Samgyetang (ginseng chicken soup) is one of the most popular Korean dishes and the best place to get a good pot of it is Tosokchon, which is near Seoul's most popular attraction, Gyeongbokgung Palace. The taste of ginseng is rich but the broth is even richer with a milky texture while the meat is tender. Expect long queues during peak hours. For handmade Kalguksu noodles (akin to pan mee noodles in torned pieces) and mandu (dumplings), most locals would point to the direction of Myeongdong Kyoja which has been around for more than 40 years.
Perhaps what you're really after is the taste of a true Korean BBQ meat and the city is littered with them. Which should you pick? First-timers should head to Maple Tree House in Itaewon where it's popular among travellers and locals alike. The signature dish here is the aged hanwoo (Korean premium beef) sirloin that comes with a special savoury sauce.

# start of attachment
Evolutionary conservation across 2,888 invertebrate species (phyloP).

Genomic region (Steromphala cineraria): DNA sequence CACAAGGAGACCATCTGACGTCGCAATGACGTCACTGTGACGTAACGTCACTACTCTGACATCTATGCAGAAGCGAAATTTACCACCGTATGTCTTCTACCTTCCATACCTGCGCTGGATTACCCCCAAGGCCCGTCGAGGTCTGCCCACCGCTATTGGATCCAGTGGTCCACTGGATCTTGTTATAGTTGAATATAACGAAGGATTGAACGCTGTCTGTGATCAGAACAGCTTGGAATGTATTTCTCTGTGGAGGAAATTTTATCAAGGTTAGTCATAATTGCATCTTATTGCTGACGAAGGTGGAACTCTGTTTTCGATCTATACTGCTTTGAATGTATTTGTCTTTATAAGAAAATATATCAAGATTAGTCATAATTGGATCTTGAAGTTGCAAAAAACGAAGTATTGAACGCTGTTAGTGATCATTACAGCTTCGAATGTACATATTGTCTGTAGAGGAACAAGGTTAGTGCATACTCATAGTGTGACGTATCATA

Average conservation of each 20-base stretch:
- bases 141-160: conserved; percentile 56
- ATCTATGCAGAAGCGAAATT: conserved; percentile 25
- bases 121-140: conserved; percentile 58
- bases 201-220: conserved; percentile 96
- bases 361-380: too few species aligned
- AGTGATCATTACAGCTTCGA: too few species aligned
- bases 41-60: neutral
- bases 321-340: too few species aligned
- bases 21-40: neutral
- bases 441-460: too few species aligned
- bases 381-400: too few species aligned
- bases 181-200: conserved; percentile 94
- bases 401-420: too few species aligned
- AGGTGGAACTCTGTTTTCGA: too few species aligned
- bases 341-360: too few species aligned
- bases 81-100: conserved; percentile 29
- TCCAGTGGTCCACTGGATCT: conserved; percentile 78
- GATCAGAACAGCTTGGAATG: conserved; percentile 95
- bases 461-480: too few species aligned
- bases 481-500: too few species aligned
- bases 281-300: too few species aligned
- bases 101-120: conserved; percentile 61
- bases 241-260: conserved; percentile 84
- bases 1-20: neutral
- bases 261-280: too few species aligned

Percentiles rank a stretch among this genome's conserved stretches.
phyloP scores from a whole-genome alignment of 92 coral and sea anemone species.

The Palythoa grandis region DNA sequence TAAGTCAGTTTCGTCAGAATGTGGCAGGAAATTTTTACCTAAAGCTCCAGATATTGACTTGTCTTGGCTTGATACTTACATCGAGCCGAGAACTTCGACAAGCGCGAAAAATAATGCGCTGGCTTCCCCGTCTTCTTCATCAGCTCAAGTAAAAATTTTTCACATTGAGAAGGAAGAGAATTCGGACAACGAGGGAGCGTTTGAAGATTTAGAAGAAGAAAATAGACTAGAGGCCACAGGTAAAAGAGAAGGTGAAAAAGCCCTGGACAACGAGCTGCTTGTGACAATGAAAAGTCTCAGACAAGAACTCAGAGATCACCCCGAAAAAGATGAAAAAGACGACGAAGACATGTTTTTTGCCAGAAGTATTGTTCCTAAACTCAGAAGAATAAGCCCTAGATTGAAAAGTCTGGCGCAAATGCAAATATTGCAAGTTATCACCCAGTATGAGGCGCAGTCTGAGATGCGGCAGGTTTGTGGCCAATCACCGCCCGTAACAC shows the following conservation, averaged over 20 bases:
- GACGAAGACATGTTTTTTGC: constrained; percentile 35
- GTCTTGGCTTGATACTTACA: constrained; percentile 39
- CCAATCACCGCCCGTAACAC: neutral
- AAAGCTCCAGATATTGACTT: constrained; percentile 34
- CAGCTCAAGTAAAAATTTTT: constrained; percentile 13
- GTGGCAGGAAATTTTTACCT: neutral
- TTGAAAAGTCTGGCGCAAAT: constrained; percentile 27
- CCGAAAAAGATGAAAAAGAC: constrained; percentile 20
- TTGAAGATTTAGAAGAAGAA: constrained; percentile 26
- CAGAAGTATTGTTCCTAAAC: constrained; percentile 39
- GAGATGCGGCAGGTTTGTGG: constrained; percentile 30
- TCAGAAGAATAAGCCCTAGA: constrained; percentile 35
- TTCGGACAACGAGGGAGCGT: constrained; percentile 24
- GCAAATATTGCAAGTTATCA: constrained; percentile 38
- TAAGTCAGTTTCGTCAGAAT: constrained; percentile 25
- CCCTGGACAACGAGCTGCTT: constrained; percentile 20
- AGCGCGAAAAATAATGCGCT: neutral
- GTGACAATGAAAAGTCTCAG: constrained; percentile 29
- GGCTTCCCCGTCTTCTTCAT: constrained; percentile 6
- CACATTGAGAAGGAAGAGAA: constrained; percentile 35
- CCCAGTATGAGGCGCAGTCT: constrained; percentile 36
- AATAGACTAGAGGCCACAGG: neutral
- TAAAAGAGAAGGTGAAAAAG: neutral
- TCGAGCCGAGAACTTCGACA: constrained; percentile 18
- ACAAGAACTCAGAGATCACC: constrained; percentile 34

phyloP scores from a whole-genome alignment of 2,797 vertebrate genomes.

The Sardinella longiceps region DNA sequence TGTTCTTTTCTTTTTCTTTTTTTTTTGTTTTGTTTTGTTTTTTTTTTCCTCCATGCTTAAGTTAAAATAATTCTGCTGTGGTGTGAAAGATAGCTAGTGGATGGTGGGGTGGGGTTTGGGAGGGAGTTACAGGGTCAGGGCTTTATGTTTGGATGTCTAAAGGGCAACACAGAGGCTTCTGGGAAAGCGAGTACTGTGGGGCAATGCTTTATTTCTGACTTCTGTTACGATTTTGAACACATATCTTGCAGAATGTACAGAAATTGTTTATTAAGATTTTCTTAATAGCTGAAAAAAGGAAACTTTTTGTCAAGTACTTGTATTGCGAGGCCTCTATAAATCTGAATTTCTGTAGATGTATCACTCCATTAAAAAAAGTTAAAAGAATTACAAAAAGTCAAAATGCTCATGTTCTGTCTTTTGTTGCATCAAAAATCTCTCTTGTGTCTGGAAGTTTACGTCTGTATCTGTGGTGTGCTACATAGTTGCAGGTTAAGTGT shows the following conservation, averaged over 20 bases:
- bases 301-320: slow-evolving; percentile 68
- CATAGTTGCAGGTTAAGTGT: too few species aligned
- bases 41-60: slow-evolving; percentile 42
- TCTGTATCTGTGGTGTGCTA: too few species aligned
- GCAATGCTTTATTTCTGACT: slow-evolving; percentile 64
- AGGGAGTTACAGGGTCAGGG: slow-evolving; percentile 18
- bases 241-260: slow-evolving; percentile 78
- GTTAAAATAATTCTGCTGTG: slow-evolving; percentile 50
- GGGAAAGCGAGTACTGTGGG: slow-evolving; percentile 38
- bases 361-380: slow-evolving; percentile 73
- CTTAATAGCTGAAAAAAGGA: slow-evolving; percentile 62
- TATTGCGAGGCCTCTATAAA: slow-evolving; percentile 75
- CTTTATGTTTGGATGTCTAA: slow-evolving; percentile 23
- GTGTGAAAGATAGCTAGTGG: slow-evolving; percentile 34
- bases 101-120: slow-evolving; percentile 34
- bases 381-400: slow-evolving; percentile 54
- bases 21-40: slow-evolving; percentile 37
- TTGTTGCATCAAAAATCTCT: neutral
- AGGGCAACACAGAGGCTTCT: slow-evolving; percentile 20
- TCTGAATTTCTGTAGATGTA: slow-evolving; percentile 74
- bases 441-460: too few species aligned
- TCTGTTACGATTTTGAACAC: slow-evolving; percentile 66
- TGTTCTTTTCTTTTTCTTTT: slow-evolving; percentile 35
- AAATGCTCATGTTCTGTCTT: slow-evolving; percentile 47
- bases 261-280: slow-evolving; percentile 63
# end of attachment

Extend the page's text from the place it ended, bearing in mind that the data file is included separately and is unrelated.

There's no specific place as to where you can find the best street food but there is a type. Get your fill of soondae, gimbap, tteokbokki, hotteok, and bibimbap (the list goes on) at markets like Gwangjang Market, Namdaemun Market and Dongdaemun Market. In contrast, you can seek fine dining Korean cuisine worthy of three shiny new Michelin stars—t's the first Seoul edition—at Gaon, which offers multi course menus based on the daily meals enjoyed by royalty during the Joseon era, and La Yeon in the Hotel Shilla, which features traditional Korean cuisine with a contemporary touch.
WHERE TO VISIT